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counties which lie south of the river make up the most fertile regions of the state. A hoe hardly ever strikes rock, and nothing interrupts the smooth flow of plain to a distant horizon. Perhaps it can be said that the climate there is too warm for the Finns in summer, the hardwood forests unhomelike, or that the choicest lands were already picked by others anyway when the Finns arrived, but still, the almost complete absence of Finns seems unusual, since in the same state, only a few hundred miles farther north, there have lived tens of thousands of them. Red Wing in 1900 had more than 7,000 inhabitants, but all Goodhue County had only two Finns, and ten years later the figures were 9,048 - and still two - respectively.6 These two sole exceptions were Johan West (Vestola) who had come to Red Wing in 1871 and had worked first as a lumberjack near the city and then later had turned to farming, and Maria Katariina Esko, who was married to a Swede, P. Johnson, with whom she had come to Red Wing in 1866. When Ilmonen met her in 1914, she had already forgotten every word of Finnish she had ever known.7 In 1940 Goodhue County's population had grown to 31,564 and in 1950 to 32,118, but not a single Finn was left. In spite of that, during Finland's Winter War in 1939-40, there were Finnish aid committees in both Red Wing and Zumbrota, with Raleigh R. Albrecht and Walter R. Grimm serving as chairmen respectively.8

Goodhue County, already considered in this chapter, served as a gateway through which the Finns arrived in Minnesota. In what follows, the other counties of southern Minnesota will be considered, in alphabetical order.9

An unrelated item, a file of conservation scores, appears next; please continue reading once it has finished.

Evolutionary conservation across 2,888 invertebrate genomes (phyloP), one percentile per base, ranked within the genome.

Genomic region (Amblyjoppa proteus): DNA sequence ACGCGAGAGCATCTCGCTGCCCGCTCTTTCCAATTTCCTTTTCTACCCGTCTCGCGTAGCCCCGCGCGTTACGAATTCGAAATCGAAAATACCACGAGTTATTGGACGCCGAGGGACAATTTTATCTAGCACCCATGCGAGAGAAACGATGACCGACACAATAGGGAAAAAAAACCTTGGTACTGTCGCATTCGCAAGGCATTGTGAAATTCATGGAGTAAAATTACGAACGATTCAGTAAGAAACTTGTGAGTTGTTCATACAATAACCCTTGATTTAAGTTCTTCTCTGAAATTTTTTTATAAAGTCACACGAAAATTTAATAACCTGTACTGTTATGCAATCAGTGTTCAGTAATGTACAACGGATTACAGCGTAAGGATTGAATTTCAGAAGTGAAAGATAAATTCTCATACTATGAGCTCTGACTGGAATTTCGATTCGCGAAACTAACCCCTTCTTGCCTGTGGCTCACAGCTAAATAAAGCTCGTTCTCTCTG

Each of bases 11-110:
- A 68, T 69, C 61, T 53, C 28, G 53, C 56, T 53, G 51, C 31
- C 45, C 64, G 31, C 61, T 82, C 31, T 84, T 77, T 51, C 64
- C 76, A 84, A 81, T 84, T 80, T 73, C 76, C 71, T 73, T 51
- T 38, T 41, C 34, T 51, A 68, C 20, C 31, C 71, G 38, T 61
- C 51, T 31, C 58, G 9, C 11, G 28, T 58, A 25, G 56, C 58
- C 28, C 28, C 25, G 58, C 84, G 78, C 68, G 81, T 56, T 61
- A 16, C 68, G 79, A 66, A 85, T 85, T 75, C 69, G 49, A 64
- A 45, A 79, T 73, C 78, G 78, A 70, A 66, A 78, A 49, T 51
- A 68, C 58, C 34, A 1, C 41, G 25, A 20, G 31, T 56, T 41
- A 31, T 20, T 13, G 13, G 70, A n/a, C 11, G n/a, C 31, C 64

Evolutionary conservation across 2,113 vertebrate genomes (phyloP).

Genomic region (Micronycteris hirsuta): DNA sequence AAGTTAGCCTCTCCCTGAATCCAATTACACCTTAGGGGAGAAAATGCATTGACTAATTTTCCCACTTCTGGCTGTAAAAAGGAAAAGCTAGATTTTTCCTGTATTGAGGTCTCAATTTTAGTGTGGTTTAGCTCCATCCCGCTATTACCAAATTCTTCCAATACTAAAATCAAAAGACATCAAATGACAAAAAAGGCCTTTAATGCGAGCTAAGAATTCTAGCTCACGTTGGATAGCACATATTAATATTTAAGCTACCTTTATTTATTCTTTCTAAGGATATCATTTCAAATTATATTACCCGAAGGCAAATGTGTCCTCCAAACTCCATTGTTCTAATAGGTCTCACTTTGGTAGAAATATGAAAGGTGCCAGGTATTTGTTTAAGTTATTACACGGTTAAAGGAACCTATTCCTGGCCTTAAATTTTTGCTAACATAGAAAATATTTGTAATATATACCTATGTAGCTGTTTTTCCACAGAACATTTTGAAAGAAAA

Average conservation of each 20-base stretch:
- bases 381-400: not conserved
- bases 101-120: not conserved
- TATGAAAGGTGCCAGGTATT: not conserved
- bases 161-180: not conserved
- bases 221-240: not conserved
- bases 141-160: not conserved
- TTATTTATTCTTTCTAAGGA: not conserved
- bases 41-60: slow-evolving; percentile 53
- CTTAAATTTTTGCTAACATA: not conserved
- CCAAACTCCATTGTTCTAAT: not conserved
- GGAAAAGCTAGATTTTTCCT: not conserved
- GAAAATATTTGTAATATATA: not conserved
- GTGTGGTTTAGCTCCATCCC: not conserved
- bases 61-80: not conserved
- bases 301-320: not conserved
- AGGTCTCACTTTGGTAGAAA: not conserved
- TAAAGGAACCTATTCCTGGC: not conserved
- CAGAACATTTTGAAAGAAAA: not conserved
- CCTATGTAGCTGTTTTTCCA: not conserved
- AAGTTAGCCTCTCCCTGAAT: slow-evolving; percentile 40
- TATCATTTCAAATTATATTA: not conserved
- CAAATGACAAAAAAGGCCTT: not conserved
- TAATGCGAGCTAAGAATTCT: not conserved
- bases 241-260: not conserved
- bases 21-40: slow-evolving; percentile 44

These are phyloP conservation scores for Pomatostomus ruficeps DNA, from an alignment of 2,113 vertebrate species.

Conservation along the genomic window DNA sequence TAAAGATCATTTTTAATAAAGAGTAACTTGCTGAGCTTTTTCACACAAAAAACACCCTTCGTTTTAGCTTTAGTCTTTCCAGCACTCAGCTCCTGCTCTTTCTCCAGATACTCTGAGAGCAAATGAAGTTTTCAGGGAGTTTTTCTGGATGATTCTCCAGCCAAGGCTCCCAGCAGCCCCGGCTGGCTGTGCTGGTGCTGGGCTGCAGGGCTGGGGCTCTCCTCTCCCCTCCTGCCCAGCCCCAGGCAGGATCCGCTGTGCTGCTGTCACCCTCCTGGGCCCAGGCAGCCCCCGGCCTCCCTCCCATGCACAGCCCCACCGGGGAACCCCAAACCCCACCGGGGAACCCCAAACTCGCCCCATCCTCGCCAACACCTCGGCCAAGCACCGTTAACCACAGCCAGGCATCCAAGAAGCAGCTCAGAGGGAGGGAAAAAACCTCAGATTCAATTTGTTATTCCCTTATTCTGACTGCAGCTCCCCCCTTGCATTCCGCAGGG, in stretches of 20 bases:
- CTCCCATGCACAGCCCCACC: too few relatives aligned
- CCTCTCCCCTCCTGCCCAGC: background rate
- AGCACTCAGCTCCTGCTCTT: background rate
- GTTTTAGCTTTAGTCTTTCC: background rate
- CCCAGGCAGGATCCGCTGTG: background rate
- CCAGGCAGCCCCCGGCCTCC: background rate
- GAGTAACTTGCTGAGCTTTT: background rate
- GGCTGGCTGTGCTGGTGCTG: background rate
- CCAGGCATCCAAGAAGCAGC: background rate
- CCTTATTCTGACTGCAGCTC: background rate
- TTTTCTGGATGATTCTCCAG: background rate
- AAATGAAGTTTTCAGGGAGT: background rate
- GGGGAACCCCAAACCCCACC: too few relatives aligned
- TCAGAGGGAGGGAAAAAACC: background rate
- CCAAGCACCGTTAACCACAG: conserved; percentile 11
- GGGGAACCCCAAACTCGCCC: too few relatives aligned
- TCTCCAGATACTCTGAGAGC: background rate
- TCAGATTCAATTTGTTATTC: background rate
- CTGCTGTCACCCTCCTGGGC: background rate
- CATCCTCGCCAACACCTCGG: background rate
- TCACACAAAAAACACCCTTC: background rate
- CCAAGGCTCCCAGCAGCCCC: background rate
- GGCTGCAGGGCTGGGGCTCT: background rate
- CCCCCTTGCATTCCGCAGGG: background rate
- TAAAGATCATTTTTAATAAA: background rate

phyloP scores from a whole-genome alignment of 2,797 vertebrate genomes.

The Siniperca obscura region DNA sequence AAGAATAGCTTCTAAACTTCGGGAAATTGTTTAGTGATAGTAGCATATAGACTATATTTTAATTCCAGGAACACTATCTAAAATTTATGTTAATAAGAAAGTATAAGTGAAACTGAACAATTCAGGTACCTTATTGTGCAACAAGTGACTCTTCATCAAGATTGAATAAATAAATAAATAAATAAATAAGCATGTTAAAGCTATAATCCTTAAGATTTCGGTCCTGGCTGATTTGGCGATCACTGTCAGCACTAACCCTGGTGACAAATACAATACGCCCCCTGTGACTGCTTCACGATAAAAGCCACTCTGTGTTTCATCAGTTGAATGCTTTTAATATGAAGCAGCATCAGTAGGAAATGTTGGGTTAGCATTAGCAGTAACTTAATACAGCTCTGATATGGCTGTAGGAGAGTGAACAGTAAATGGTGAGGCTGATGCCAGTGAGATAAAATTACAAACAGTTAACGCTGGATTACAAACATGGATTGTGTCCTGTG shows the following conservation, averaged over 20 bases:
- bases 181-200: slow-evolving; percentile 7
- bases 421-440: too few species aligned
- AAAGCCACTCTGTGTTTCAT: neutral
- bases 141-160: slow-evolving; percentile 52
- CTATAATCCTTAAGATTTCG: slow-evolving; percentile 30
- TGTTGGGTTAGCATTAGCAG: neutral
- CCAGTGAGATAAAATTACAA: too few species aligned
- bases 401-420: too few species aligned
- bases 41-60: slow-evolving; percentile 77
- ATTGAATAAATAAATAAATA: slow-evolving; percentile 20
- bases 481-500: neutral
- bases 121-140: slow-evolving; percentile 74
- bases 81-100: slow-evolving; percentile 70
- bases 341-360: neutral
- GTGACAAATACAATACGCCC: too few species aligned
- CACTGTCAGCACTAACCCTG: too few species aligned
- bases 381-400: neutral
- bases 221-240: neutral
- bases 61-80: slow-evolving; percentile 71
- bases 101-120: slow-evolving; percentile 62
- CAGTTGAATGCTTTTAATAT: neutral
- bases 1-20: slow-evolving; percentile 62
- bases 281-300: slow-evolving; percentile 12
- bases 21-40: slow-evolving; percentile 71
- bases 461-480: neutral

Blue Earth: In the first decade of the century there was one Finn; in 1920, two; in 1950, one, who lived in Mankato. During the Winter War there was an Aid Finland Committee, with W. P. Willard as chairman.

Brown: In 1920, two Finns; 1930, three; 1940, one - and after that there were none. There was a Finnish aid committee in New Ulm, sponsored by the Daily Journal.

Cottonwood: During World War I there were three Finnish farmers near Westbrook: Hans Hanson (Niemi), who had come in 1878 from Kemi with his wife Kaisa nee Kokkila and their son John J. Hanson; and Johan Jolberg and Abram Keskitalo, both from Tyrnävä.

6. U. S. Census of Population, 1900 and 1910.

7. Ilmonen, S. op. cit. II, p. 146.

8. Halonen, Arne, Minnesota's Help to Finland. Minneapolis, Minnesota, 1940. p. 13. 9. Halonen, Arne, together with 1900-1950 U. S. Census.


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